Machining Magnets

Hi guys. I need to machine away the corner of a neodymium magnet that needs
to go into a hole in a mold. One of the passages for a core intersects the
hole the magnet is going to get pressed into. There really isn't any other
place to put the magnet, and the core is a necessary part of the casting.
Any tips or suggestions?
The best thing I can think of is to just use the little bench top belt
grinder.
The problem is if the prototype is satisfactory I may find myself making a
bunch of these molds. Hand grinding one is no big deal. 20 or a hundred...
well that could be pretty time consuming.
I know they are fragile. That's why I think grinding is the best option for
just one. I do not want to put a grinding wheel on one of my mills, and the
little no-name mill drill still comes in handy from time to time (I used it
today), so I'm not crazy about filling it up with grit either.
Reply to
Bob La Londe
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What I've read about those magnets is that they aren't recommended for machining as the dust is easy to ignite. Also if using to hold a core in a mould IIRC the magnetic properties are lost at low temperature of less than 100C so you may be better off looking for another solution.
Reply to
David Billington
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"Machining the magnets will generate heat, which if not carefully controlled, can demagnetize the magnet or even ignite the material which is toxic when burned."
Reply to
Jim Wilkins
What I've read about those magnets is that they aren't recommended for machining as the dust is easy to ignite. Also if using to hold a core in a mould IIRC the magnetic properties are lost at low temperature of less than 100C so you may be better off looking for another solution.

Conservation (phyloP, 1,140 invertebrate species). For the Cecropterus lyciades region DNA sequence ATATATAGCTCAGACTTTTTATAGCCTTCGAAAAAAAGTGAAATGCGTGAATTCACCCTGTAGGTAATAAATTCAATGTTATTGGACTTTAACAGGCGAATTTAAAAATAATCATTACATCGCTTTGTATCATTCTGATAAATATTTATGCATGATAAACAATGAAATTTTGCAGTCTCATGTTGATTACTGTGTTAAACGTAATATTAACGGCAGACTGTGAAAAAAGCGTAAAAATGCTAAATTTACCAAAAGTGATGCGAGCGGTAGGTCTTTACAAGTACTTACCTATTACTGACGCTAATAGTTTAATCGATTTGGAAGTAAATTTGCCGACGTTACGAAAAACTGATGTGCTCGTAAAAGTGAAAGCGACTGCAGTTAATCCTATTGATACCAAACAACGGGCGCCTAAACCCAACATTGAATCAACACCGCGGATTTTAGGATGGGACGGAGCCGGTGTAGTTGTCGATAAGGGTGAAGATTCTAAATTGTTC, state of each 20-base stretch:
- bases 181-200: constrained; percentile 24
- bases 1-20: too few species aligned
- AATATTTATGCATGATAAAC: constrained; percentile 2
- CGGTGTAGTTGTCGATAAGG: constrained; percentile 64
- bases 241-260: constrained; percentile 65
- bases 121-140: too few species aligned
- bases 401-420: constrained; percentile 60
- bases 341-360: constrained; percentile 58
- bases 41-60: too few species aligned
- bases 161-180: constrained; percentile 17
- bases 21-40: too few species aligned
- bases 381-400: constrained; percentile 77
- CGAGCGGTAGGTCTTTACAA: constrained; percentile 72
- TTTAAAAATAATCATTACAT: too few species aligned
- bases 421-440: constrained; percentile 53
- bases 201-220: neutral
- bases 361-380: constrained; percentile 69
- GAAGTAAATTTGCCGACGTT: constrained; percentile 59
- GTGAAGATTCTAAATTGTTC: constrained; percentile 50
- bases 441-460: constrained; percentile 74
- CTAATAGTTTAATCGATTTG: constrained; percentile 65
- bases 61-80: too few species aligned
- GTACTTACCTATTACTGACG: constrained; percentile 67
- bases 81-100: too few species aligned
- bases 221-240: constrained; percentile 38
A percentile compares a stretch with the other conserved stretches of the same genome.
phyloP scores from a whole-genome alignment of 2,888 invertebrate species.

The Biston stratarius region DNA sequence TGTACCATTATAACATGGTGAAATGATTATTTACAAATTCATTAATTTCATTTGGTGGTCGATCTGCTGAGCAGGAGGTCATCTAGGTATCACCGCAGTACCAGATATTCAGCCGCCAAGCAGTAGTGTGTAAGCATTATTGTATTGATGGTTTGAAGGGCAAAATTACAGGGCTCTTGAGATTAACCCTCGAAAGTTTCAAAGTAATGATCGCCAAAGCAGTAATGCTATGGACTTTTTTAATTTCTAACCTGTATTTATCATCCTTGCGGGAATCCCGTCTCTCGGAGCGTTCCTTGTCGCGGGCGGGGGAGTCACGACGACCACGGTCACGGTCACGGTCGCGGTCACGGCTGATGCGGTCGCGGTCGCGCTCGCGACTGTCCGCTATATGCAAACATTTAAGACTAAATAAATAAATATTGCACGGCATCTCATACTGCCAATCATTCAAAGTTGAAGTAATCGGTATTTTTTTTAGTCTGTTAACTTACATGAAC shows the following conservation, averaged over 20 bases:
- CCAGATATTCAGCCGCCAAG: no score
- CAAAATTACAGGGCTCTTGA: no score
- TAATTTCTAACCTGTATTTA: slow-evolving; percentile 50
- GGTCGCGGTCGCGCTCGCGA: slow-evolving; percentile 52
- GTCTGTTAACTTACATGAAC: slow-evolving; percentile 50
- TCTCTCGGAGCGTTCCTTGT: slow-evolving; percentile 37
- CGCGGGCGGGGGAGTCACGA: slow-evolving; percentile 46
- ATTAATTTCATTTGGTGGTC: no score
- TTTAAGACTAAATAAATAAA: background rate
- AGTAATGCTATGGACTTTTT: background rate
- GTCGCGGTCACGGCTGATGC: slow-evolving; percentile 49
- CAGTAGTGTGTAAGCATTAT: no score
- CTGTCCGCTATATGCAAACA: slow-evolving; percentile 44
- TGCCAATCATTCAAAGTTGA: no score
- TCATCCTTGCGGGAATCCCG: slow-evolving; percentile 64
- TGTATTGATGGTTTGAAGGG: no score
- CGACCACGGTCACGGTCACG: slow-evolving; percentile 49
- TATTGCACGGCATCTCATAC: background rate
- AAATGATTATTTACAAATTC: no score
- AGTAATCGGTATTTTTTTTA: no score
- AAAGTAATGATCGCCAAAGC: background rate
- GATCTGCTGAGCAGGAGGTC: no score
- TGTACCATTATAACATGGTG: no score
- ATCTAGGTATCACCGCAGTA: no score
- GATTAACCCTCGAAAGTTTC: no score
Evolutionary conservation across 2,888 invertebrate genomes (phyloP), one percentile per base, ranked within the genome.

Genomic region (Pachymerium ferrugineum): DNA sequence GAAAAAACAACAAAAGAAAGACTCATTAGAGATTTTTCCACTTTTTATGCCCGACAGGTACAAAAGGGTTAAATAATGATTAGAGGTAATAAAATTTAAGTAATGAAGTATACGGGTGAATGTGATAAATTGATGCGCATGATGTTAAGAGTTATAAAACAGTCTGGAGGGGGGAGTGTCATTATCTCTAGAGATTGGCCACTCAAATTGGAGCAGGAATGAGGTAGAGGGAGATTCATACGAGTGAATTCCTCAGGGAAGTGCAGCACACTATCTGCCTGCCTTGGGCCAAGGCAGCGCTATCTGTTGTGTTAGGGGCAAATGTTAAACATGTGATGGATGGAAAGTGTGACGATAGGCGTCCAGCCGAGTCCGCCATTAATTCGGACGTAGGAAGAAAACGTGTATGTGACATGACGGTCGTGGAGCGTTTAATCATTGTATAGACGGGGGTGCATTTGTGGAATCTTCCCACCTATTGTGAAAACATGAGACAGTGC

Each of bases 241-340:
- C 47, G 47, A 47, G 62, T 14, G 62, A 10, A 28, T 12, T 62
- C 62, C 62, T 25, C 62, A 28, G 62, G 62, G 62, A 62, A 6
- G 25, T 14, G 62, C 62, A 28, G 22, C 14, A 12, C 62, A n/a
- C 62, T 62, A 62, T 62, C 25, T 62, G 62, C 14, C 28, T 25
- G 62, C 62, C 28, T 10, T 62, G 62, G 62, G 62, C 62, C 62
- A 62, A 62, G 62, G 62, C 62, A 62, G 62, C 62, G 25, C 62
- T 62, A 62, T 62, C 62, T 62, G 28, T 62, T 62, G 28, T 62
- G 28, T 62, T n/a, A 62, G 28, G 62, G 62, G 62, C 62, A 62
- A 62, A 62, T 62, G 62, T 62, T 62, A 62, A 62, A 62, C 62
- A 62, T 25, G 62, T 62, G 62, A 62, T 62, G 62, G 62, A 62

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Igniting dust could be an issue. Thanks.
If it holds until the mold closes its fine. No its not holding the Teflon (or sometimes brass) core pin in place. ;^) They just both need to occupy the same space at the same time, and since I have not yet mastered phasing matter, then grinding some away is the next best option.
Using a magnet in this type of application is a tried and true technique. Most just don't use it because they are mass producing and time is money. For custom its well worth it. Maybe less so if every magnet has to be customized.
Reply to
Bob La Londe
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"Machining the magnets will generate heat, which if not carefully controlled, can demagnetize the magnet or even ignite the material which is toxic when burned."
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Well since it looks like ordering a shorter length magnet to go in the hole is a better option I looked and found that KJ magnetics has rare mags rated for high temperature use. Now to see if there is somebody who can get them here in a day or so for less than $74 shipping.
Reply to
Bob La Londe
formatting link
"Machining the magnets will generate heat, which if not carefully controlled, can demagnetize the magnet or even ignite the material which is toxic when burned."
*********
Well since it looks like ordering a shorter length magnet to go in the hole is a better option I looked and found that KJ magnetics has rare mags rated for high temperature use. Now to see if there is somebody who can get them here in a day or so for less than $74 shipping.
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McMaster to the rescue. LOL. They were typically outrageously more expensive, but they had some much higher temperature neodymium mags that will work ok, and I needed to order some fill in drill bits, teflon rod, and a couple other things from them anyway.
Reply to
Bob La Londe

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